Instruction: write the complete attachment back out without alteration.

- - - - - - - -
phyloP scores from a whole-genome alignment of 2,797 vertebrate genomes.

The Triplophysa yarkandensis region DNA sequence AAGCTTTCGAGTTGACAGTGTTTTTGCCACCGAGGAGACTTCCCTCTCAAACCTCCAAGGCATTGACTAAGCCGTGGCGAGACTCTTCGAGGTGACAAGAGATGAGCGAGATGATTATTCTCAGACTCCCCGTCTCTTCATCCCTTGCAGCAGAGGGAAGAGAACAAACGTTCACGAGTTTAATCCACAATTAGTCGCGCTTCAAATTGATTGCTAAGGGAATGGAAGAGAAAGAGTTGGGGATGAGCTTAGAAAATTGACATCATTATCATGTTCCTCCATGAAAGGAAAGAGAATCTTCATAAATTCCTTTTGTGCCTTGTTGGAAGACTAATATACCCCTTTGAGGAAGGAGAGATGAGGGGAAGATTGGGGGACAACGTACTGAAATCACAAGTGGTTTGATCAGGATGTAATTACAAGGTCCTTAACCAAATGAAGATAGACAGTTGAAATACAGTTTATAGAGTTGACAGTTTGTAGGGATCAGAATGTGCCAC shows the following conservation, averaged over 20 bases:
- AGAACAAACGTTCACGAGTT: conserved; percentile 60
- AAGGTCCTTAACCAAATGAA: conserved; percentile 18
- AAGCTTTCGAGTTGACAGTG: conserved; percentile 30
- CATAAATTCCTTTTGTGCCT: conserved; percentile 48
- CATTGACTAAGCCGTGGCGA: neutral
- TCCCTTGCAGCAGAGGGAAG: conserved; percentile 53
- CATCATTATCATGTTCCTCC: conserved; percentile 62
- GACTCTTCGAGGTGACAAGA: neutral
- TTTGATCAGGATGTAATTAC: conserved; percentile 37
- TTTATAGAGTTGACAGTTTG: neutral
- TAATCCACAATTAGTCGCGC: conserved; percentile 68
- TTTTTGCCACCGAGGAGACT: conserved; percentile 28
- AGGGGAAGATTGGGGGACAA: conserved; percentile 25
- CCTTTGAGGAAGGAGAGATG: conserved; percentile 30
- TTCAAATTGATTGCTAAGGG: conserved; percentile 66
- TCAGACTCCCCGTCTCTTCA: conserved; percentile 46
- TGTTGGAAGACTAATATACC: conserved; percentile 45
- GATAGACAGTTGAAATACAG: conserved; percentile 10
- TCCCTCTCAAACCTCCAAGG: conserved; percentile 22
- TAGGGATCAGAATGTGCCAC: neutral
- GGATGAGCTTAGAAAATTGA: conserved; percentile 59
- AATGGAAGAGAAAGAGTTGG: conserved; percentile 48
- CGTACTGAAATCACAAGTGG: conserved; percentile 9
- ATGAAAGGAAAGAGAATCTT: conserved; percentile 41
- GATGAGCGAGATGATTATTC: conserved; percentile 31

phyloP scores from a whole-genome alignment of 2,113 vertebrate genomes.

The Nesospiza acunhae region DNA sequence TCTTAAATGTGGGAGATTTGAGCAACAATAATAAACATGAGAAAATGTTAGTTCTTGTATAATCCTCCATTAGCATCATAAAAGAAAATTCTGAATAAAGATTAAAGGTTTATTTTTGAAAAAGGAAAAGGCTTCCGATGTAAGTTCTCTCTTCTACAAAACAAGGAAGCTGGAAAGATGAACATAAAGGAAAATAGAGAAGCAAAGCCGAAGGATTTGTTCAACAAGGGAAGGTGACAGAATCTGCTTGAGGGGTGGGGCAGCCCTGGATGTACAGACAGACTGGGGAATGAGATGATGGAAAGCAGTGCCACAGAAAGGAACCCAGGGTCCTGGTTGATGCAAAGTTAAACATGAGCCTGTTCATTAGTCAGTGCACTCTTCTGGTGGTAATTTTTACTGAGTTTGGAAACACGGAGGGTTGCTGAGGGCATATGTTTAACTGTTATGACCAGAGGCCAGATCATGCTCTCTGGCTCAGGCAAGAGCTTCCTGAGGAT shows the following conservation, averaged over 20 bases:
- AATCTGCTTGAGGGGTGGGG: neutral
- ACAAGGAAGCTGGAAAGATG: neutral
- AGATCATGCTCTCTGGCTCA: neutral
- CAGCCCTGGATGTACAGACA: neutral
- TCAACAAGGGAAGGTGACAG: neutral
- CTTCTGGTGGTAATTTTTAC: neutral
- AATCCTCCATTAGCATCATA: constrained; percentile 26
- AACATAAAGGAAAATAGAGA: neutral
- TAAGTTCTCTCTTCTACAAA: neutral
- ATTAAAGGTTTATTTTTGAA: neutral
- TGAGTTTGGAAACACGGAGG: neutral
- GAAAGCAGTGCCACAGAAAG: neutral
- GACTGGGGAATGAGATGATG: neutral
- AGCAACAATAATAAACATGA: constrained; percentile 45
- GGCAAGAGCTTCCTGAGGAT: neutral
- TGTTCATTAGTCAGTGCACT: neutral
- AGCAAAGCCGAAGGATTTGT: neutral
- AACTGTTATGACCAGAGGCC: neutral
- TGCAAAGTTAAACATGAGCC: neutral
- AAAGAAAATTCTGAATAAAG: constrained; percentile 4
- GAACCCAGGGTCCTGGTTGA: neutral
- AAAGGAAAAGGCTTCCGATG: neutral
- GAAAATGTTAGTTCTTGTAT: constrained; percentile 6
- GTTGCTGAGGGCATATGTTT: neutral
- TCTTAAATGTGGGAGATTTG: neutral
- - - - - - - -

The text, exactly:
phyloP scores from a whole-genome alignment of 2,797 vertebrate genomes.

The Triplophysa yarkandensis region DNA sequence AAGCTTTCGAGTTGACAGTGTTTTTGCCACCGAGGAGACTTCCCTCTCAAACCTCCAAGGCATTGACTAAGCCGTGGCGAGACTCTTCGAGGTGACAAGAGATGAGCGAGATGATTATTCTCAGACTCCCCGTCTCTTCATCCCTTGCAGCAGAGGGAAGAGAACAAACGTTCACGAGTTTAATCCACAATTAGTCGCGCTTCAAATTGATTGCTAAGGGAATGGAAGAGAAAGAGTTGGGGATGAGCTTAGAAAATTGACATCATTATCATGTTCCTCCATGAAAGGAAAGAGAATCTTCATAAATTCCTTTTGTGCCTTGTTGGAAGACTAATATACCCCTTTGAGGAAGGAGAGATGAGGGGAAGATTGGGGGACAACGTACTGAAATCACAAGTGGTTTGATCAGGATGTAATTACAAGGTCCTTAACCAAATGAAGATAGACAGTTGAAATACAGTTTATAGAGTTGACAGTTTGTAGGGATCAGAATGTGCCAC shows the following conservation, averaged over 20 bases:
- AGAACAAACGTTCACGAGTT: conserved; percentile 60
- AAGGTCCTTAACCAAATGAA: conserved; percentile 18
- AAGCTTTCGAGTTGACAGTG: conserved; percentile 30
- CATAAATTCCTTTTGTGCCT: conserved; percentile 48
- CATTGACTAAGCCGTGGCGA: neutral
- TCCCTTGCAGCAGAGGGAAG: conserved; percentile 53
- CATCATTATCATGTTCCTCC: conserved; percentile 62
- GACTCTTCGAGGTGACAAGA: neutral
- TTTGATCAGGATGTAATTAC: conserved; percentile 37
- TTTATAGAGTTGACAGTTTG: neutral
- TAATCCACAATTAGTCGCGC: conserved; percentile 68
- TTTTTGCCACCGAGGAGACT: conserved; percentile 28
- AGGGGAAGATTGGGGGACAA: conserved; percentile 25
- CCTTTGAGGAAGGAGAGATG: conserved; percentile 30
- TTCAAATTGATTGCTAAGGG: conserved; percentile 66
- TCAGACTCCCCGTCTCTTCA: conserved; percentile 46
- TGTTGGAAGACTAATATACC: conserved; percentile 45
- GATAGACAGTTGAAATACAG: conserved; percentile 10
- TCCCTCTCAAACCTCCAAGG: conserved; percentile 22
- TAGGGATCAGAATGTGCCAC: neutral
- GGATGAGCTTAGAAAATTGA: conserved; percentile 59
- AATGGAAGAGAAAGAGTTGG: conserved; percentile 48
- CGTACTGAAATCACAAGTGG: conserved; percentile 9
- ATGAAAGGAAAGAGAATCTT: conserved; percentile 41
- GATGAGCGAGATGATTATTC: conserved; percentile 31

phyloP scores from a whole-genome alignment of 2,113 vertebrate genomes.

The Nesospiza acunhae region DNA sequence TCTTAAATGTGGGAGATTTGAGCAACAATAATAAACATGAGAAAATGTTAGTTCTTGTATAATCCTCCATTAGCATCATAAAAGAAAATTCTGAATAAAGATTAAAGGTTTATTTTTGAAAAAGGAAAAGGCTTCCGATGTAAGTTCTCTCTTCTACAAAACAAGGAAGCTGGAAAGATGAACATAAAGGAAAATAGAGAAGCAAAGCCGAAGGATTTGTTCAACAAGGGAAGGTGACAGAATCTGCTTGAGGGGTGGGGCAGCCCTGGATGTACAGACAGACTGGGGAATGAGATGATGGAAAGCAGTGCCACAGAAAGGAACCCAGGGTCCTGGTTGATGCAAAGTTAAACATGAGCCTGTTCATTAGTCAGTGCACTCTTCTGGTGGTAATTTTTACTGAGTTTGGAAACACGGAGGGTTGCTGAGGGCATATGTTTAACTGTTATGACCAGAGGCCAGATCATGCTCTCTGGCTCAGGCAAGAGCTTCCTGAGGAT shows the following conservation, averaged over 20 bases:
- AATCTGCTTGAGGGGTGGGG: neutral
- ACAAGGAAGCTGGAAAGATG: neutral
- AGATCATGCTCTCTGGCTCA: neutral
- CAGCCCTGGATGTACAGACA: neutral
- TCAACAAGGGAAGGTGACAG: neutral
- CTTCTGGTGGTAATTTTTAC: neutral
- AATCCTCCATTAGCATCATA: constrained; percentile 26
- AACATAAAGGAAAATAGAGA: neutral
- TAAGTTCTCTCTTCTACAAA: neutral
- ATTAAAGGTTTATTTTTGAA: neutral
- TGAGTTTGGAAACACGGAGG: neutral
- GAAAGCAGTGCCACAGAAAG: neutral
- GACTGGGGAATGAGATGATG: neutral
- AGCAACAATAATAAACATGA: constrained; percentile 45
- GGCAAGAGCTTCCTGAGGAT: neutral
- TGTTCATTAGTCAGTGCACT: neutral
- AGCAAAGCCGAAGGATTTGT: neutral
- AACTGTTATGACCAGAGGCC: neutral
- TGCAAAGTTAAACATGAGCC: neutral
- AAAGAAAATTCTGAATAAAG: constrained; percentile 4
- GAACCCAGGGTCCTGGTTGA: neutral
- AAAGGAAAAGGCTTCCGATG: neutral
- GAAAATGTTAGTTCTTGTAT: constrained; percentile 6
- GTTGCTGAGGGCATATGTTT: neutral
- TCTTAAATGTGGGAGATTTG: neutral